A lot has been written about Open Source and business; in recent years, quite a few companies have been founded on Open Source principles. One point that has yet to be addressed is the loss of idealism that threatens the movement's original spirit.
Having been involved with Open Source for the last seven years and having worked for companies that claim to create Open Source products has given me an inside view of this development. While the GNU/Linux hype that we've seen has made it easy to acquire resources for Open Source projects, some of the companies that were created from this hype are now in a precarious position as investors are demanding to see revenue and profit and the Open Source aspect of the company is pushed into the background.
As a software engineer who strongly believes in the freedom the GPL gives us, and as a big fan of Open Source software, I find myself in a position where I must question my involvement, and consider where to draw the line when my company makes a transition to closed source software development.
Let's look at several models that seem to have emerged in the last couple of years. Here are fictional examples that illustrate how companies that used solely Open Source business models have drifted into the proprietary space.
Our first example: imagine joining a company that promises you that all the software they develop will eventually be Open Source. Maybe not right away, but after a period of time, so the company keeps its technological advantage. After this time, the code will be given to the community. Later, the company begins to acquire other companies, and closed source applications come into the picture. The marketplace begins to change, investors begin to get anxious, and the company decides to refine the business model. It decides to prioritize profit at the expense of its Open Source strategy: nothing will be open sourced unless it's enforced by inherited licenses or it maximizes profit. What does this mean for individuals working for the company? Is this still an Open Source company? Does it count if the company supports Open Source projects by giving resources to Open Source groups and development efforts, even if it's just to make sure the Open Source foundation used for proprietary applications stays strong? Does it matter which projects you work on? Are the engineers working on Open Source projects "The Good", those working on proprietary code "The Bad", and the manager "The Ugly"?
Another example is a company that specializes in consulting by selling professional services around the GNU/Linux operating system. After a while, management discovers that there is more money to be made in supporting not only Open Source systems like GNU/Linux or FreeBSD, but in other Unix systems and the whole range of Microsoft systems. The company works not to replace those systems, but to integrate them all. They request that their employees learn to support those systems by getting an MCSE or similar certification. Is this tolerable for an Open Source Engineer, or is it time to look for another position?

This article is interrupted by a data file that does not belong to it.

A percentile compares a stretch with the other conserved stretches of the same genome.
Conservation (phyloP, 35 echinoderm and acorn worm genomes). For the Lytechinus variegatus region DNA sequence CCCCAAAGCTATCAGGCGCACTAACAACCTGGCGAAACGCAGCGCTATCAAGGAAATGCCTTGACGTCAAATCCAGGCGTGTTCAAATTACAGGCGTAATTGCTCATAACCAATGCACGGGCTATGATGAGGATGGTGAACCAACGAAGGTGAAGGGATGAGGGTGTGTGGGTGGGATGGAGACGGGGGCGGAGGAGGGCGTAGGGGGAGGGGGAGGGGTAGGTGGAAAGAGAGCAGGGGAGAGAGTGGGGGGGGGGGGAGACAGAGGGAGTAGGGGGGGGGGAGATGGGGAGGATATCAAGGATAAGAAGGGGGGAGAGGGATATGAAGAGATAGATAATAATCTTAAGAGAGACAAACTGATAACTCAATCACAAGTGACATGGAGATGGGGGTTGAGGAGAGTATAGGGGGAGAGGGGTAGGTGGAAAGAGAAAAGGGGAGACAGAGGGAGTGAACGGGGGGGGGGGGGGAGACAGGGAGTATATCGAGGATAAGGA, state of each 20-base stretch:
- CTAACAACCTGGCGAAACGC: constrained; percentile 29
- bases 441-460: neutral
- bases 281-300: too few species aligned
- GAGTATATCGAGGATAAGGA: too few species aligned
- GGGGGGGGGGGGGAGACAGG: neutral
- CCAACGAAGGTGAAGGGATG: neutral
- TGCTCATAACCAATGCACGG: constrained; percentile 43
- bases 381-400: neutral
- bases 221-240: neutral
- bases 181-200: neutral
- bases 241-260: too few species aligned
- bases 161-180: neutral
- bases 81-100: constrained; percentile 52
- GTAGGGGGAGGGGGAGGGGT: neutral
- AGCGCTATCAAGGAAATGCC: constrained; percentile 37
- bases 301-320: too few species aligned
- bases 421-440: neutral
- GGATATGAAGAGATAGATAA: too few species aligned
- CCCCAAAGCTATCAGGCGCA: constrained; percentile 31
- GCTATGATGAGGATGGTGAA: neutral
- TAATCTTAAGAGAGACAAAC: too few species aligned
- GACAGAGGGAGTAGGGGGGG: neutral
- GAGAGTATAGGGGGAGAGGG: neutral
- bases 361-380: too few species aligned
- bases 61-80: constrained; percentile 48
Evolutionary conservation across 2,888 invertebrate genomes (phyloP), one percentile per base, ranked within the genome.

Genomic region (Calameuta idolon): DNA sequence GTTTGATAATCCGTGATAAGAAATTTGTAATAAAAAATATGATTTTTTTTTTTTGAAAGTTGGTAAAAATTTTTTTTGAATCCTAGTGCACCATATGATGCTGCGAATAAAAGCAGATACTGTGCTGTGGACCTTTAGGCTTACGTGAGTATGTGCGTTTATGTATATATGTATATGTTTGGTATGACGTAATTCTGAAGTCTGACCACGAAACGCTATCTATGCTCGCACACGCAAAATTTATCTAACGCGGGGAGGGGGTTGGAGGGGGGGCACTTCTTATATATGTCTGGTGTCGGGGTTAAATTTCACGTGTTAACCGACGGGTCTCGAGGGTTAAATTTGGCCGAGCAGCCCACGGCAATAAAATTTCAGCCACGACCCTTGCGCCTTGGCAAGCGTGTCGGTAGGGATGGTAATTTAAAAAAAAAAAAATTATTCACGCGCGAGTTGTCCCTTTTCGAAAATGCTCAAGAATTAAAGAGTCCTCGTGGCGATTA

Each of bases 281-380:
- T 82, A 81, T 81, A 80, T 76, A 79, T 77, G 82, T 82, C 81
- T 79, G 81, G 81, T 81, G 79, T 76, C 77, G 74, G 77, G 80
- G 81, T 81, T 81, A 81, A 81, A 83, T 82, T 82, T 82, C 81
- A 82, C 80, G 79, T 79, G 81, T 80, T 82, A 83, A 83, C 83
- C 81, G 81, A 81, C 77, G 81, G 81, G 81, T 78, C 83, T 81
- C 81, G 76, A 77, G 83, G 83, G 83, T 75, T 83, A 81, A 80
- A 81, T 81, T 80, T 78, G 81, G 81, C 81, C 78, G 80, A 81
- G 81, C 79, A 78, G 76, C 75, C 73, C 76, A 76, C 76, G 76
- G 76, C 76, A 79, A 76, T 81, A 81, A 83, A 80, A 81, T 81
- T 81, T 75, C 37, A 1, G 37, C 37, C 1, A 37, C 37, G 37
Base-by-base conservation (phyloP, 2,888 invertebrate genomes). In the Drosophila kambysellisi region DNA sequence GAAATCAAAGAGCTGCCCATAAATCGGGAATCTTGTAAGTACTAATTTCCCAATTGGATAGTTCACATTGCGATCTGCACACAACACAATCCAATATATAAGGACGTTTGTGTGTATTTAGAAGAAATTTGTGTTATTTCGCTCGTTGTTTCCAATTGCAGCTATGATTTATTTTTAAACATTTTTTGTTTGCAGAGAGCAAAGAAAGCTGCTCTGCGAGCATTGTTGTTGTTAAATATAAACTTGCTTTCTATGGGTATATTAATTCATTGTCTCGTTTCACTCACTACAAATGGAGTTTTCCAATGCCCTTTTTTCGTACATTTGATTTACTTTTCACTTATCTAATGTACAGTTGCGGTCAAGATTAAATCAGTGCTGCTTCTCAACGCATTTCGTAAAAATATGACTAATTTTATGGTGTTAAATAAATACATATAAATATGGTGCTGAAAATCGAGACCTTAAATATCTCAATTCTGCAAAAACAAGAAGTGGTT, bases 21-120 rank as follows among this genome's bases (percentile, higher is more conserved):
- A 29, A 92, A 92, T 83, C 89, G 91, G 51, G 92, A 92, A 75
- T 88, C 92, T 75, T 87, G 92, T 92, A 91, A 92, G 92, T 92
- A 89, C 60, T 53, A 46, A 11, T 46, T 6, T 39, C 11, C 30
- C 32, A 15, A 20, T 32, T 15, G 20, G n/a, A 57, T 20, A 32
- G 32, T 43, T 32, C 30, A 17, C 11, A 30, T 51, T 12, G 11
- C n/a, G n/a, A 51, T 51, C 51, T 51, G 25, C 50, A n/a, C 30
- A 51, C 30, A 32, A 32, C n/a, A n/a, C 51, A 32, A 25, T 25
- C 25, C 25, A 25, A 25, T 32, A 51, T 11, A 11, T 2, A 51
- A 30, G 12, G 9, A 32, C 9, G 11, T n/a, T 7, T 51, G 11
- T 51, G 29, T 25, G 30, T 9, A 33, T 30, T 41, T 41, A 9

Imagine a company that has a partial client/server model. The company intends to make both parts available as GPLed software. As the development progresses, the company changes the model, and instead of giving the server away, they decide to make it proprietary and freely distribute the client as Open Source software. The original idea was to acquire a huge install base by including the software in popular GNU/Linux distributions, and to offer the service the server provides on the local site. Their model also makes it so their server is the only one the client can connect to. Clearly, you're more likely to maximize profit by providing an exclusive service than by betting on customer loyalty. But can this be called an Open Source business model?
I don't have answers to these questions, which is why I wrote this essay. I see more and more companies drifting in this direction. It seems that most Open Source business models haven't matched the expectations investors and management had a year ago. Now that the hype is gone, the Dollar rules again and business models are about to be adjusted. How do you stay honest in this new paradigm, and is it important to do so? Maybe I'm just nuts and I should be happy to get paid for working with GNU/Linux at all.
Bodo Bauer <firstname.lastname@example.org> is Principal Software Engineer for TurboLinux. In this position, he is responsible for the TurboLinux Workstation and Server distributions. He manages the development teams for these products. Prior to this, he was chief architect of the Zenguin Installer and co-founder of Zenguin, Inc. Bodo is a well-known SuSE Linux developer, technical manager, and Linux spokesperson in North America and Europe. Bodo's work with SuSE spans over five years, with two years in the Bay Area and three years in Germany (he was hired as SuSE's third employee in 1994). Bodo played a key role in developing the SuSE Linux distribution, related software applications, and SuSE Germany's highly successful corporate consulting program. Bodo has acted as a consultant and technical advisor to such companies as Siemens, Informix, and Oracle.
We're eager to find people interested in writing editorials on software-related topics. We're flexible on length, style, and topic, so long as you know what you're talking about and back up your opinions with facts. Anyone who writes an editorial gets a freshmeat t-shirt from ThinkGeek in addition to 15 minutes of fame. If you think you'd like to try your hand at it, let email@example.com know what you'd like to write about.